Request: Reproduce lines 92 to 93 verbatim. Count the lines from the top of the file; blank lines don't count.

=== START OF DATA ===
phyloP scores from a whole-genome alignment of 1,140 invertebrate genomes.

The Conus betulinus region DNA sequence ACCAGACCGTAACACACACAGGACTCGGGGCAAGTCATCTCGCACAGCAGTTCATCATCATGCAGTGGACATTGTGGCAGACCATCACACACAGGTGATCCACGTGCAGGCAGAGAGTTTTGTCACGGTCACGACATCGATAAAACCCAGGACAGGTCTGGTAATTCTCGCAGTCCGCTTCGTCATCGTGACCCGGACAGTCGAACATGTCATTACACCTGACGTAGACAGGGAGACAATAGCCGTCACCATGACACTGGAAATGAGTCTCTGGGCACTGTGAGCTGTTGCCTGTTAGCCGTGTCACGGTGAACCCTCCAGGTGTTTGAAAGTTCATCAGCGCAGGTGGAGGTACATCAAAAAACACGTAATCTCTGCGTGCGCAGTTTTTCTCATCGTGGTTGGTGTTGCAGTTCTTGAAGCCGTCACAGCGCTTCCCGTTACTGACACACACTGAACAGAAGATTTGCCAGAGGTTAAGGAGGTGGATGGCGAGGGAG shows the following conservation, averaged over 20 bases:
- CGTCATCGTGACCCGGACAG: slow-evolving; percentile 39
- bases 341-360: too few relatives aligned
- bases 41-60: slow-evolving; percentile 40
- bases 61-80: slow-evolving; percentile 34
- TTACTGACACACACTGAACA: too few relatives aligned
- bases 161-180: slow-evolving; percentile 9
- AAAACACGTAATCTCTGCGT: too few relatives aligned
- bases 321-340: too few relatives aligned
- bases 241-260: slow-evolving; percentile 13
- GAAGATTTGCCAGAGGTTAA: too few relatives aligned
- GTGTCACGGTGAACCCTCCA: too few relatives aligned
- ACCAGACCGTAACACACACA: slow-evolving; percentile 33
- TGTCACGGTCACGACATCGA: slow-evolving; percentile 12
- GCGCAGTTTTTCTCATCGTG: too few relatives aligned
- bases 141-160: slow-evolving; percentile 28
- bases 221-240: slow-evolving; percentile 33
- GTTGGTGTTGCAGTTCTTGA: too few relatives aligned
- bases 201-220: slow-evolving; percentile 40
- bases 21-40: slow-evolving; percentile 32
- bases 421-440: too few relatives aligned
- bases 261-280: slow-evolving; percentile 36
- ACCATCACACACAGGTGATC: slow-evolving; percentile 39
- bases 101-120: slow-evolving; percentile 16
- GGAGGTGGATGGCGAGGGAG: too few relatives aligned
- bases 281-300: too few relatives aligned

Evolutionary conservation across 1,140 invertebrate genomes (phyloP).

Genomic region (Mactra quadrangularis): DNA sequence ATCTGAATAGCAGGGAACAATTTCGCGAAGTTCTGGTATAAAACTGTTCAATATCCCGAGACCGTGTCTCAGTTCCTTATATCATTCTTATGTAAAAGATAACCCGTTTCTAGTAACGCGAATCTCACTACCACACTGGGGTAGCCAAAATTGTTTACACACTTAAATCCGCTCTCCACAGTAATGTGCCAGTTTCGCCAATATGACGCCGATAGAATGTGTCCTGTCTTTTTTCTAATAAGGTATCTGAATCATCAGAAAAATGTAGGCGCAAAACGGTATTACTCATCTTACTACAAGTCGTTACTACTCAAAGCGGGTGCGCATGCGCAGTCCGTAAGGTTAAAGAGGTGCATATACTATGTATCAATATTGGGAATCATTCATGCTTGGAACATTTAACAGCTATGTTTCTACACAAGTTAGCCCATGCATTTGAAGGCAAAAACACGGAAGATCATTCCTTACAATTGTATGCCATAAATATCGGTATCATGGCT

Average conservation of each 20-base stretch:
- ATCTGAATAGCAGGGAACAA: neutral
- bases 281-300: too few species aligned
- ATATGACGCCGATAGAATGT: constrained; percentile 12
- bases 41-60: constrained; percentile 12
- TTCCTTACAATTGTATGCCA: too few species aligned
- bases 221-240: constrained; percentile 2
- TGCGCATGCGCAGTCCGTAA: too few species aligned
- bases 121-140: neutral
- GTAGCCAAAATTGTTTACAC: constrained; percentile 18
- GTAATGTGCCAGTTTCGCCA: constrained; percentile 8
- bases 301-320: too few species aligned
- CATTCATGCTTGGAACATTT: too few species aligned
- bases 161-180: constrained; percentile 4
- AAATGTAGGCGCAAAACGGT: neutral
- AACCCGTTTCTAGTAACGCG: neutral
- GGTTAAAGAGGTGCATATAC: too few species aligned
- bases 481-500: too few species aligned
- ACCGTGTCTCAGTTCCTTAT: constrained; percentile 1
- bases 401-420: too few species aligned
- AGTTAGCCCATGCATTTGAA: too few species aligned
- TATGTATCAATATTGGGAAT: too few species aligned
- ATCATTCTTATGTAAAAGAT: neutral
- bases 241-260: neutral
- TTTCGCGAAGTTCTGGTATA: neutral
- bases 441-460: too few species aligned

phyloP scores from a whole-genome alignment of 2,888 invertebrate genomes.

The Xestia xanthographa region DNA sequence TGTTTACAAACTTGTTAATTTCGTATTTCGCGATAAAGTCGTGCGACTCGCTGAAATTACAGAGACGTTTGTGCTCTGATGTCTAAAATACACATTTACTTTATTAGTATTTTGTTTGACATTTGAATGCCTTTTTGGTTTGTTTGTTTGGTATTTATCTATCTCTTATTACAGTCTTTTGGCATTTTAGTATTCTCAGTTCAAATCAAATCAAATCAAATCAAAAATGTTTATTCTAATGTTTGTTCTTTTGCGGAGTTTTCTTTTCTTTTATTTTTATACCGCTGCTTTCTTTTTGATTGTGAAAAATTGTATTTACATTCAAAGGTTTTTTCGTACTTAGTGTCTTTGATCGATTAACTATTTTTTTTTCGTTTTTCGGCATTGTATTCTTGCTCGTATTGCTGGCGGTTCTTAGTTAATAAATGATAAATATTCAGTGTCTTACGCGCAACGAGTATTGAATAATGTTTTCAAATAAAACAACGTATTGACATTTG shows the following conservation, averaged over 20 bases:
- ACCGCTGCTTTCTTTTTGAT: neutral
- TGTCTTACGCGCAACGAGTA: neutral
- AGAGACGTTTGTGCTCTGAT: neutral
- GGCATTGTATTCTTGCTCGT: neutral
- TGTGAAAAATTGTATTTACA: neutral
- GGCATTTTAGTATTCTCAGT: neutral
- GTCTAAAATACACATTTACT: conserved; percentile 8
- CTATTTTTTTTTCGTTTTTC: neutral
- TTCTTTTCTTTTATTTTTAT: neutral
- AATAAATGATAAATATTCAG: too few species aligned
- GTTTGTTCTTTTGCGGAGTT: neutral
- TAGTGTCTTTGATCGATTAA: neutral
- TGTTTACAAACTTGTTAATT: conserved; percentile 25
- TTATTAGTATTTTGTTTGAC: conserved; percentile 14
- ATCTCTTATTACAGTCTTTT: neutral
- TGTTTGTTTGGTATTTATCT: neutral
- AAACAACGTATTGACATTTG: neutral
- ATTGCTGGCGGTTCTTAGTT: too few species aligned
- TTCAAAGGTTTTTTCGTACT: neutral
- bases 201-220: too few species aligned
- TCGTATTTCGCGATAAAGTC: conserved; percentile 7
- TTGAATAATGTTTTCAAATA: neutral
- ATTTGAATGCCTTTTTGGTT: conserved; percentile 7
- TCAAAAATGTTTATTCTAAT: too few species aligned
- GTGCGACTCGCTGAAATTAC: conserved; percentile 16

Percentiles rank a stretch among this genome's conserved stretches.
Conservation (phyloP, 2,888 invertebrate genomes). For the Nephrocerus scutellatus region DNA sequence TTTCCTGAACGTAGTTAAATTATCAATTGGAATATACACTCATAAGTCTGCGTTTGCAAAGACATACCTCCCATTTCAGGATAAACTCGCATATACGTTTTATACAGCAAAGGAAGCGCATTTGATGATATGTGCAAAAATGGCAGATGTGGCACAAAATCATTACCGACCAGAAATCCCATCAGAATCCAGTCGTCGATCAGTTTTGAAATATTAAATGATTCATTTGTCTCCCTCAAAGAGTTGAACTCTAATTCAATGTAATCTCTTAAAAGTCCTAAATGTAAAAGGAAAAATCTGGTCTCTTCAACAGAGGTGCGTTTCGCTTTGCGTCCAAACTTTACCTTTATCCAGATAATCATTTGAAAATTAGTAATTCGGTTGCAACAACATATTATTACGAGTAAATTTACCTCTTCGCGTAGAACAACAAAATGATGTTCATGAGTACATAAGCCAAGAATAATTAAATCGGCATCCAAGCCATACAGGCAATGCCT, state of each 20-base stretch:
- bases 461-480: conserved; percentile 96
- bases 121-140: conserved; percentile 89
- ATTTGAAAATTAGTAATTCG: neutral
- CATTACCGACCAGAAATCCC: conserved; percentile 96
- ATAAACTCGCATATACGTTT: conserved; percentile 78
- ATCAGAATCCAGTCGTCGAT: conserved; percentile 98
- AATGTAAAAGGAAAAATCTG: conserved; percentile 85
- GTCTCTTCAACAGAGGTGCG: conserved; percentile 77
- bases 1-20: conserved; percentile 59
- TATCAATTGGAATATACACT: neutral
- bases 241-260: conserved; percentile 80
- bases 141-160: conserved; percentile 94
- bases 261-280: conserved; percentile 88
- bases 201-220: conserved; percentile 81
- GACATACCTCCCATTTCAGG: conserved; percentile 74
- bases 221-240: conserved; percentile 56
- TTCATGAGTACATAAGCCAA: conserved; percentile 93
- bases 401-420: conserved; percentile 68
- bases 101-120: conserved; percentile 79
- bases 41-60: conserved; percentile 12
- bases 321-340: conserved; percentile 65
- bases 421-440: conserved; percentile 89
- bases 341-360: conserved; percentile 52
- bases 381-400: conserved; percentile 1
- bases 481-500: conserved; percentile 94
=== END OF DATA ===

- GTCTCTTCAACAGAGGTGCG: conserved; percentile 77
- bases 1-20: conserved; percentile 59